The last time the Caps won eight straight
There was a flood of incredible numbers churned out concerning the Caps' hot streak Wednesday night, many produced by the Caps' media relations folks.
* Jeff Schultz hasn't scored in 40 games, but everybody else in the Caps lineup has scored in the last 11 games.
* The Caps are Caps are 11-1-0 since Alex Ovechkin was named captain. Nine of those wins were decided by more than one goal.
* The Caps are the NHL's only team that hasn't lost four games in a row in regulation since Thanksgiving of 2007.
* Ovechkin and Alexander Semin each have nine games with at least two goals this season. The entire roster of the Calgary Flames has combined for nine multi-goal games. The entire roster of the Boston Bruins has produced seven.
* The Caps lead the Southeast Division by 21 points, their largest lead in franchise history.
That last one is my favorite, because of what it means. What it means is the Caps could forfeit every hockey game on their schedule for the next five weeks, and return on March 5, and still be in first place, even if the Florida Panthers went on a 10-game win streak. Sure, the Olympic break makes this a longer pause than you'd think, but it's sort of staggering.
Anyhow, with the franchise having won eight straight games for the first time in two decades, I figured I should flash back to our coverage of that previous win streak. A few things I quickly noticed:
* Both Michael Wilbon and Mark Maske wrote Caps stories during the streak.
* And yet, during at least the final two weeks of this hot streak, the sports section didn't run a single Caps column. Imagine. (There was one A1 story, about a blind Caps fan who sees games through the descriptions of his friends.)
* One of the big themes of the streak was that all four lines were finally scoring. "That is the big difference in our team, more balance," said Coach Bryan Murray after the sixth win. "We have four lines that can play and compete fairly well. Certain people get the bulk of of the goals, but there is potential there for more guys, since we have more lines that can score."
* There was some talk of contending for the Stanley Cup, and also some talk of winning over the town. "After five years of steady growth, the Capitals will finish the season with 23 sellouts and an average attendance of 17,0l3," the Post's beat writer wrote after the seventh win. "That is greater than the capacity of 12 NHL buildings. For the last 18 home games, there were a total of 1,216 unsold tickets. Hockey in Washington has come a long way. Now, with excitement reaching a peak, it has a chance to go a lot further."
Mike Vogel also wrote up the 1989 win streak on the Caps' Web site, with a game-by-game breakdown. To add to the memories, here are the opening paragraphs of the game story following the eighth win, which turned out to be a rather significant one.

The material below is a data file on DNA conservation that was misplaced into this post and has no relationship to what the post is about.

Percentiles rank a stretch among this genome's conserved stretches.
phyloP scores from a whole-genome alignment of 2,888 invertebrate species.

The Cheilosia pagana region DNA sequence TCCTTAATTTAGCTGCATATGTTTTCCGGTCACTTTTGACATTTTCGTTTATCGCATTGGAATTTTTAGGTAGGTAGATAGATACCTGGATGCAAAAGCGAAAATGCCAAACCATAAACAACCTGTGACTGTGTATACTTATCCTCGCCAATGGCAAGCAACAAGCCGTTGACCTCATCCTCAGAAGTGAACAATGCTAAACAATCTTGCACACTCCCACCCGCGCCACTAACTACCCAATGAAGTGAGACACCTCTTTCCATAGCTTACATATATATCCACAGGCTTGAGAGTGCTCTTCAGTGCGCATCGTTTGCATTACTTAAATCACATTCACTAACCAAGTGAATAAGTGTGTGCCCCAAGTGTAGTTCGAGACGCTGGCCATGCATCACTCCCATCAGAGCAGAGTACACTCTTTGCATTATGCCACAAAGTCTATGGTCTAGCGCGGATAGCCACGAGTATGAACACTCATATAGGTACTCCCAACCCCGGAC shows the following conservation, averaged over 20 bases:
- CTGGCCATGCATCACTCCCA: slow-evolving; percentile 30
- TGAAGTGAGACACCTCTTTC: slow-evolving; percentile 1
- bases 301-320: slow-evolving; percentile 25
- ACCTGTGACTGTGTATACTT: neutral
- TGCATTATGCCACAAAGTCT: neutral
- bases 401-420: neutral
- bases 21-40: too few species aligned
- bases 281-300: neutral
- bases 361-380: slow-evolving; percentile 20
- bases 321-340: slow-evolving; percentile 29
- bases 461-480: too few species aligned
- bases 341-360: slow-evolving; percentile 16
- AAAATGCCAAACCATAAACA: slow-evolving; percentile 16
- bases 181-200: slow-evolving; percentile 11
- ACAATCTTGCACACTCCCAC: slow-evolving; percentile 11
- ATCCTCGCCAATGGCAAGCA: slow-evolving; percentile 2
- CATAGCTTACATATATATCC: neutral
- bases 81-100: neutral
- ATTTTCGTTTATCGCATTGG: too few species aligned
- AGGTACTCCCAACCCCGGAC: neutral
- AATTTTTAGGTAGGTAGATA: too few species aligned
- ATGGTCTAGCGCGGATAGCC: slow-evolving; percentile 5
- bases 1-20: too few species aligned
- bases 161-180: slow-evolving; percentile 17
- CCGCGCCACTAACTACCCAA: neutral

CAPITALS TAKE 1ST PATRICK DIVISION TITLE CICCARELLI'S GAME-WINNER ENDS CHAMPIONSHIP VOID IN 15TH SEASON
By Robert Fachet, Washington Post Staff Writer
Dino Ciccarelli, with a big assist from the Pittsburgh Penguins, brought the Washington Capitals their first Patrick Division title last night.
Ciccarelli's goal with 2:48 left lifted the Capitals to their eighth straight victory, a 3-2 decision over a battling bunch of New York Islanders led by an outstanding rookie goalie, Mark Fitzpatrick.
Afterward, the Capitals stood on the ice and signed autographs for thousands of fans as part of the annual Fan Appreciation Day that so often has been a vehicle for sharing disappointment.
Last night, though, the players and their families retreated to the Inner Circle club at Capital Centre to await the result of the Pittsburgh-New York Rangers game while a few diehard fans sat and watched on TelScreen. Eventually, at 10:27 p.m., they were rewarded, as Pittsburgh's 6-4 victory assured the Capitals, in their 15th season, of a first championship banner.
"It means a lot to me personally, it means a lot to all the players and it means a lot to the organization," said Coach Bryan Murray. "To have the kind of streak we have right now, it means a great deal."...
"It means a great deal," said defenseman Scott Stevens, who achieved a personal goal by reaching a plus-one rating last night, after languishing at minus-22 in late December. "We've been in the playoffs seven years, but we've never been in first place. Now we can look forward."
Probably the quote that will be treasured most, however, came from an opponent, the Islanders' Pat LaFontaine: "Washington has a great shot to make the [Stanley Cup] finals this year."
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